Weeks ago NSA whistleblower Edward Snowden was the first to reveal that Saudi Arabia used Israeli spyware to target murdered Saudi journalist Jamal Khashoggi, accusing a Tel Aviv-based compmany called NSO Group of “selling a digital burglary tool,” adding it “is not just being used for catching criminals and stopping terrorist attacks, not just for saving lives, but for making money… such a level of recklessness... actually starts costing lives.”
This has now been confirmed in detail by a new bombshell investigative report in the Israeli newspaper Haaretz, which outlines how NSO Group representatives met with Saudi intelligence officials in Vienna in 2017 in order to demonstrate the powerful and easy hacking capability of its advanced Pagasus 3 system, which using a mere SIM card number can turn a person's phone into an all-purpose spying device sweeping up the user's voice conversations, camera, messages, and social media usage.
Among the first requests the Saudi delegation made of NSO while negotiating a $55 million deal to procure the technology was that the company help Riyadh uncover the true identities behind dissident Saudi Twitter accounts. The June 2017 deal for the hacking tool came just months before crown prince Mohammed bin Salman's infamous purge which would see multiple dozens of princes and top officials rounded up and imprisoned in the Riyadh Ritz-Carlton hotel the following November, which also involved the days-long detention of Lebanese Prime Minister Saad al-Hariri.
These latest revelations originated in a complaint to Israeli police now under investigation involving at least one company-linked whistleblower who thinks the Saudis used NSO's hacking tool to track down and ultimately murder dissidents.
Haaretz confirmed the secret deal with Saudi intelligence "based on testimony and photos, as well as travel and legal documents". This comes at a sensitive moment when Israeli Prime Minister Benjamin Netanyahu has become increasingly vocal over his desire to deepen ties with Gulf states, especially by supplying advanced Israeli technology.
One among a series of meetings documented included a who's who of top Saudi intelligence officials. According to Haaretz:
Arriving at the hotel were Abdullah al-Malihi, a close associate of Prince Turki al-Faisal – a former head of Saudi Arabia’s intelligence services – and another senior Saudi official, Nasser al-Qahtani, who presented himself as the deputy of the current intelligence chief. Their interlocutors were two Israeli businessmen, representatives of NSO, who presented to the Saudis highly advanced technology.
Apparently the Saudi delegation was awed by the ease of use hacking tool after a successful demonstration which involved the following:
During the June 2017 meeting, NSO officials showed a PowerPoint presentation of the system’s capabilities. To demonstrate it, they asked Qahtani to go to a nearby mall, buy an iPhone and give them its number. During that meeting they showed how this was enough to hack into the new phone and record and photograph the participants in the meeting.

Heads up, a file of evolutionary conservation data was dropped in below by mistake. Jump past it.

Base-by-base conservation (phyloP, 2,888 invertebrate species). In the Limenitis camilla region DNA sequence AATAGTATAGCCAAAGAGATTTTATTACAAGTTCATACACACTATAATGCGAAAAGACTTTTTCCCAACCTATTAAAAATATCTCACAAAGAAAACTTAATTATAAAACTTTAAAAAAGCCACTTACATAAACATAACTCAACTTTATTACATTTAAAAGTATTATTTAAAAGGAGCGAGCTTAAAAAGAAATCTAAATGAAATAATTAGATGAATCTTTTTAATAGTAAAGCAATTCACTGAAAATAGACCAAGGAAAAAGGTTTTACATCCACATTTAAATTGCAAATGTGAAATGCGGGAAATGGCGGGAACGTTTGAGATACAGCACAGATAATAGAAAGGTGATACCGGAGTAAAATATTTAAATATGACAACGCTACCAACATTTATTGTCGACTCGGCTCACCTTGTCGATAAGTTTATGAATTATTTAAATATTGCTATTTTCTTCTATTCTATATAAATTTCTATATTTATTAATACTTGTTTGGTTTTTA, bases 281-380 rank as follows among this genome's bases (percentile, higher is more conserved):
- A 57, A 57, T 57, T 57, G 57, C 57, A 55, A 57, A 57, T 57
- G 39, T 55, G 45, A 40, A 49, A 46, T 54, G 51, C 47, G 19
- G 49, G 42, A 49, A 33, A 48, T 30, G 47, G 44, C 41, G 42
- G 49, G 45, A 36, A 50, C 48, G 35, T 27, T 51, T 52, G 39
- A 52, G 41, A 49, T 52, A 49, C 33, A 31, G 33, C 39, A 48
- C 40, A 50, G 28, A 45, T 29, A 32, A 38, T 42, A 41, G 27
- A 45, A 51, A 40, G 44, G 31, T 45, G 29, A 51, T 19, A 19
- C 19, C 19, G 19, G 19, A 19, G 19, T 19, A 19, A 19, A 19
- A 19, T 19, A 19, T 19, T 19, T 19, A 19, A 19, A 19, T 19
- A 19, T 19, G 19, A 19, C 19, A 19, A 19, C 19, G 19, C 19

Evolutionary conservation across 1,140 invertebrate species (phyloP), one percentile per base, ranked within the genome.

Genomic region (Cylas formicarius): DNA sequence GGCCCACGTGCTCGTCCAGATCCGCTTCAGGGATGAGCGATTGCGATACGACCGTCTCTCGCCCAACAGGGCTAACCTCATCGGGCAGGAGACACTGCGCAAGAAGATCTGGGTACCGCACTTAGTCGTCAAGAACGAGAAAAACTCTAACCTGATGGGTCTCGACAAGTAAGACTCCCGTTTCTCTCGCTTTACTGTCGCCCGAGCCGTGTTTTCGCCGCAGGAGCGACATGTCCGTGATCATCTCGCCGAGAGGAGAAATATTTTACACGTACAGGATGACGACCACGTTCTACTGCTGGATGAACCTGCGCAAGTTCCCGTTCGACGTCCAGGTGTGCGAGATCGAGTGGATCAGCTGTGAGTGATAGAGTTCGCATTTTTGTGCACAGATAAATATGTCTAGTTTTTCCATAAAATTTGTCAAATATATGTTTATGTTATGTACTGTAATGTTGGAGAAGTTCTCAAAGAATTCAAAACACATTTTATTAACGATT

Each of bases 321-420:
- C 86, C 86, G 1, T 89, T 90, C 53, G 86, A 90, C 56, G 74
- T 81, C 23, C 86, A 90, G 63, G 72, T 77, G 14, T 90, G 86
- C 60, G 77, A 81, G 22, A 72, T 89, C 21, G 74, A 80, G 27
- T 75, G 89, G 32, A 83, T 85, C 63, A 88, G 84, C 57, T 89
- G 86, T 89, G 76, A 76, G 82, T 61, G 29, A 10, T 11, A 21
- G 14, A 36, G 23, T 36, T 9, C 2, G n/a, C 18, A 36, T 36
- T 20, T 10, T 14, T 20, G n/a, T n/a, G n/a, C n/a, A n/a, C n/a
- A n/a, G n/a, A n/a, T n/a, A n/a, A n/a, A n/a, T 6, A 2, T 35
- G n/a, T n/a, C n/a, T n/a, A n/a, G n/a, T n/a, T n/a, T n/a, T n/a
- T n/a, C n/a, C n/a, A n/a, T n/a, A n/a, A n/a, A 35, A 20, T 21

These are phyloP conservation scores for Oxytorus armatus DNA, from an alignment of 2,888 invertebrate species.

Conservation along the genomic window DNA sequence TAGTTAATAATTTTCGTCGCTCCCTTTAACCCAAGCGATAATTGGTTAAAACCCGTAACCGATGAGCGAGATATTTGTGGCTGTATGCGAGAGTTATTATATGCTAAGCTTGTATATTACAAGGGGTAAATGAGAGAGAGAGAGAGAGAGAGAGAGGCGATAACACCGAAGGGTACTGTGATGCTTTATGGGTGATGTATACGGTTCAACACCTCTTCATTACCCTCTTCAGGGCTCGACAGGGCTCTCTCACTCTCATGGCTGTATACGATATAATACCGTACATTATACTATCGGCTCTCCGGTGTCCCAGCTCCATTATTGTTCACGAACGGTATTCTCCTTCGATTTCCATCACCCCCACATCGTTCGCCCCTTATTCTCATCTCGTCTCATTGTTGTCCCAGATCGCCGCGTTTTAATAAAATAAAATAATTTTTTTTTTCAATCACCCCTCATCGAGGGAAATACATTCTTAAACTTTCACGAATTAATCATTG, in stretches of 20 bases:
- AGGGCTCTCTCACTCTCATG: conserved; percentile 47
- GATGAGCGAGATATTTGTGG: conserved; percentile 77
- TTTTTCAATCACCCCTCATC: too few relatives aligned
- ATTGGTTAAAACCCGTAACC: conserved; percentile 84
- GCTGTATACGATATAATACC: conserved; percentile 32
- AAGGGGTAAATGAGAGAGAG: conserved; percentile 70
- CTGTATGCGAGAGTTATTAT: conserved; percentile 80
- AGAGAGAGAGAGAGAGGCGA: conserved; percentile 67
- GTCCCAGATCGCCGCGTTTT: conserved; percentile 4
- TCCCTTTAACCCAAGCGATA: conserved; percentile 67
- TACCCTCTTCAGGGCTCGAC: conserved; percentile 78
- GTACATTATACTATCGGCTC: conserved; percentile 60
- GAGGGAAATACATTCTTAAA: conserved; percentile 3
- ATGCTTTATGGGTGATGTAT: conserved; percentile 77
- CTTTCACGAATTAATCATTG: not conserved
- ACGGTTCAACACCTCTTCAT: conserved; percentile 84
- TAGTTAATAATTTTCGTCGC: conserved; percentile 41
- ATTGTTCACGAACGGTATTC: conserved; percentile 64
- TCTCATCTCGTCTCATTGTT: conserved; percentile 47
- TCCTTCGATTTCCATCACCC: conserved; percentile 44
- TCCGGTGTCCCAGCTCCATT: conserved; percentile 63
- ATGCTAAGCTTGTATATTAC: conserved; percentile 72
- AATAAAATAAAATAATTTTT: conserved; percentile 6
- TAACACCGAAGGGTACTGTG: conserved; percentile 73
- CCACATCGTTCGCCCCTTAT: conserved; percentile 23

NSO, which Edward Snowden has dubbed "the worst of the worst" in terms of aiding and abetting human rights violations, is now under fire especially as evidence proves the company knew full well the technology would be used by Saudi authorities not for disrupting terror attacks or criminal activities, but for purging political dissent.
Haaretz confirms reports by @Citizenlab showing Saudi Arabia's purge of regime opponents was fueled by the #NSO group, an out of control Israeli hacking company. Before Khashoggi's murder, three of his contacts were targeted by SA using NSO's burglary kit. https://t.co/PkUcAsuGUu— Edward Snowden (@Snowden) November 25, 2018
The purchase of Pegasus 3 also appears part of a broader regime blitz to acquire pervasive and powerful spying technology at a time when MbS was preparing to consolidate his power after next in line Muhammad bin Nayef was deposed by King Salman.
The Haaretz report reveals how far the Saudis were willing to go:
In the Vienna meeting of April 2017, the Saudis presented a list of 23 systems they sought to acquire. Their main interest was cybersystems. For a few dozens of millions of dollars, they would be able to hack into the phones of regime opponents in Saudi Arabia and around the world and collect classified information about them.
According to the European businessman, the Saudis, already at the first meeting, passed along to the representatives of one of the companies details of a Twitter account of a person who had tweeted against the regime. They wanted to know who was behind the account, but the Israeli company refused to say.
Currently, NSO has denied the Haaretz report as well as Edward Snowden's accusations, calling its contents full of "partial rumors and gossip" and also claiming to be in conformity with "all matters relating to export policies and licenses," according to a statement.
Pegasus' use worldwide, according to Citizen Lab:
Meanwhile, Snowden has subsequently pointed out: "Journalists working this story should note that none of NSO Group's many, many statements made after the Khashoggi murder deny selling their digital weaponry to Saudi Arabia," and added, "Every country in which this company has operated should be pressured to open criminal investigations."
Given that we do know that Saudi Arabia and Israel have grown increasingly close in a historically unprecedented covert intelligence sharing partnership over the past at least one year, it's likely that the Pegasus 3 spyware revelations are merely the tip of the iceberg in terms of what defense technology has already been shared.
We expect to see many more such stories come to light as international media continues its rare scrutiny of MbS and the Saudi regime.